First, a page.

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Old 11-01-2005, 05:57 PM   #14
Biz-z Z
Registered User
Join Date: Aug 2005
Location: USA
Posts: 150
Before you go lawyer up, find out from your insurance agent what your company will do for repairs and which garage they want to send it to that will guarantee the repairs. Find out what the other guy’s insurance carrier is willing to do. Then you can make an informed decision as to how to proceed. You can take your car to any place you want, but the insurers will usually stand by their garages and pay what their garages estimate your damage to be. Some will send independent appraisers to try to obtain an agreed price to repair your vehicle from a reputable garage of your choice. Find out from the insurance carriers how they wish to proceed.

Typically insurance companies will “total” a car if the repairs plus the salvage value of the vehicle (bids they get from auto salvage dealers) equal the actual cash value (ACV) of the car, or there is enough damage (frame damage, engine damage) that suggests eventually the repairs plus salvage will equal or exceed ACV. Your state’s insurance regulations (your agent knows these by heart) will tell you which car value guide is acceptable for total losses (NADA, Kelly, etc). But remember, it is only a guide. If your car is totaled out, work on ways to show the carrier its true value. Check newspapers want adds for the values of comparable cars and obviously bring them to the insurer’s attention if they exceed the value of yours. If there is something you have done to enhance the value of the vehicle beyond normal maintenance, now’s the time to bring that to light, too. Hopefully you have kept your receipts.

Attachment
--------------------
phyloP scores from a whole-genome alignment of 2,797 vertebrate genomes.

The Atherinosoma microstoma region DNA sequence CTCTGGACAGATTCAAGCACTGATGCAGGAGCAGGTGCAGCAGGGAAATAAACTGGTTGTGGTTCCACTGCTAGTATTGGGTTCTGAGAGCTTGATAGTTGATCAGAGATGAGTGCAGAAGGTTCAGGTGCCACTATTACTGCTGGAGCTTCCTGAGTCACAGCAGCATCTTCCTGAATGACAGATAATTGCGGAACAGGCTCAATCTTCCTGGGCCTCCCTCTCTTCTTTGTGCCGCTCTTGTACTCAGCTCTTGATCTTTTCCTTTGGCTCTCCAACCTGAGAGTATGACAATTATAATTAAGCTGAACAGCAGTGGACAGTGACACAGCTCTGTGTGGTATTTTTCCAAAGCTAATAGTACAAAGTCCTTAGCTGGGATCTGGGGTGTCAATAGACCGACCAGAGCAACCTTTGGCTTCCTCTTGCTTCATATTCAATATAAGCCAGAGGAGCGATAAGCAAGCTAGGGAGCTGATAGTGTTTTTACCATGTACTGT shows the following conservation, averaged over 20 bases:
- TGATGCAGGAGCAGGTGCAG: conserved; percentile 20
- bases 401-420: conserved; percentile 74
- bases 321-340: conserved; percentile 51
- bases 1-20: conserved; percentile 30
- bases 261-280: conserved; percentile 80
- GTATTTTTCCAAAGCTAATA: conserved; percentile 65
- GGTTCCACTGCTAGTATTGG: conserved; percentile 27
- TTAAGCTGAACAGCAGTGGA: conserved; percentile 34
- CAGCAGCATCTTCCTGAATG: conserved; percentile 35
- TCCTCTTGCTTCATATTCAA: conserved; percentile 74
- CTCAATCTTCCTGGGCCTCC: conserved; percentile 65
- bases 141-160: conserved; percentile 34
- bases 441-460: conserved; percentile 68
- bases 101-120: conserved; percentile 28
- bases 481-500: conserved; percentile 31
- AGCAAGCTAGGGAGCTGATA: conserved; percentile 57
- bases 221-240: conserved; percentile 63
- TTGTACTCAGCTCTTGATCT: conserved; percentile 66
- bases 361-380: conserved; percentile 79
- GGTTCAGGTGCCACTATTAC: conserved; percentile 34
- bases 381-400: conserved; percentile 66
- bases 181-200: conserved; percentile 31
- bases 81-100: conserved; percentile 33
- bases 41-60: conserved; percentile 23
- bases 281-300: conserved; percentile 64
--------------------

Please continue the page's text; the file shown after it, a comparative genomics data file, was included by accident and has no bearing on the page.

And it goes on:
Sometimes when the figures come close to the ACV the insurance companies will total a car under the theory that they don’t want to marry the car (continue to pay for more hidden damages not apparent at the time of the inspection and have to deal with continued related problems down the line).

No matter what happens, if you feel your insurer or the other guy’s insurer is dealing from the bottom of the deck, call your state insurance department to find out what your rights are and whether they can review the claim to determine if the state insurance regulations have been met. Sometimes the mere suggestion of the insurance department intervention may free several more dollars from the insurance company in order to gain a settlement rather than have to face the scrutiny of an audit. (This lesson the smart adjuster learns fast.)

In the end, if you don’t like it, you can get a lawyer. Remember, however, lawyers cost money, sometimes $200-300 per hour.

Good luck.
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